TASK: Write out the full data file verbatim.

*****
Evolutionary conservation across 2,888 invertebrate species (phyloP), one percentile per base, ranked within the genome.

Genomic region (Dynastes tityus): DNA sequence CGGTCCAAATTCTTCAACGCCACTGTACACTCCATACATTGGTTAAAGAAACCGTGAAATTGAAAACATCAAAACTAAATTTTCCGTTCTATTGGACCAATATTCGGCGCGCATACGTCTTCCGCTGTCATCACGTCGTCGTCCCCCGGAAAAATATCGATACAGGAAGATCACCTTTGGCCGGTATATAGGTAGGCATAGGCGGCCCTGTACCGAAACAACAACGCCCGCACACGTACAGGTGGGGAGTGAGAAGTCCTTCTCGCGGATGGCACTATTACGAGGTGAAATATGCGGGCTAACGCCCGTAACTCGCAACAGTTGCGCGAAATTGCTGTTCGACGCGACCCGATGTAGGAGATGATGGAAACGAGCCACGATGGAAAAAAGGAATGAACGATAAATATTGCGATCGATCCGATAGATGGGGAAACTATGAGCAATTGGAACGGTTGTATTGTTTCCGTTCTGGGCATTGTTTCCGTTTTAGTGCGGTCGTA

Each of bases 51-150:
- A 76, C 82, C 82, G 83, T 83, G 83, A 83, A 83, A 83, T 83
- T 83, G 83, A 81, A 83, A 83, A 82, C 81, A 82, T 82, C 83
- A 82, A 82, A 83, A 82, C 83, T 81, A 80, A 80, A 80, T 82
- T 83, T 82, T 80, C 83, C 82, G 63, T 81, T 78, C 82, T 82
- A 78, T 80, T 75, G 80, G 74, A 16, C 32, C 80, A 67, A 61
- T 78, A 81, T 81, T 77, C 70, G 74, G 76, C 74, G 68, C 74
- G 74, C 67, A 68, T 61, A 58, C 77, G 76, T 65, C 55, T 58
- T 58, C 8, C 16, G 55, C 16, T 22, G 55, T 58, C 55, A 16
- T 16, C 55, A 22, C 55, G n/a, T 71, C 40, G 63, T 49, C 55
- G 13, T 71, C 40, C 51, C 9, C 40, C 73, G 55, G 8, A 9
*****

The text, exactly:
Evolutionary conservation across 2,888 invertebrate species (phyloP), one percentile per base, ranked within the genome.

Genomic region (Dynastes tityus): DNA sequence CGGTCCAAATTCTTCAACGCCACTGTACACTCCATACATTGGTTAAAGAAACCGTGAAATTGAAAACATCAAAACTAAATTTTCCGTTCTATTGGACCAATATTCGGCGCGCATACGTCTTCCGCTGTCATCACGTCGTCGTCCCCCGGAAAAATATCGATACAGGAAGATCACCTTTGGCCGGTATATAGGTAGGCATAGGCGGCCCTGTACCGAAACAACAACGCCCGCACACGTACAGGTGGGGAGTGAGAAGTCCTTCTCGCGGATGGCACTATTACGAGGTGAAATATGCGGGCTAACGCCCGTAACTCGCAACAGTTGCGCGAAATTGCTGTTCGACGCGACCCGATGTAGGAGATGATGGAAACGAGCCACGATGGAAAAAAGGAATGAACGATAAATATTGCGATCGATCCGATAGATGGGGAAACTATGAGCAATTGGAACGGTTGTATTGTTTCCGTTCTGGGCATTGTTTCCGTTTTAGTGCGGTCGTA

Each of bases 51-150:
- A 76, C 82, C 82, G 83, T 83, G 83, A 83, A 83, A 83, T 83
- T 83, G 83, A 81, A 83, A 83, A 82, C 81, A 82, T 82, C 83
- A 82, A 82, A 83, A 82, C 83, T 81, A 80, A 80, A 80, T 82
- T 83, T 82, T 80, C 83, C 82, G 63, T 81, T 78, C 82, T 82
- A 78, T 80, T 75, G 80, G 74, A 16, C 32, C 80, A 67, A 61
- T 78, A 81, T 81, T 77, C 70, G 74, G 76, C 74, G 68, C 74
- G 74, C 67, A 68, T 61, A 58, C 77, G 76, T 65, C 55, T 58
- T 58, C 8, C 16, G 55, C 16, T 22, G 55, T 58, C 55, A 16
- T 16, C 55, A 22, C 55, G n/a, T 71, C 40, G 63, T 49, C 55
- G 13, T 71, C 40, C 51, C 9, C 40, C 73, G 55, G 8, A 9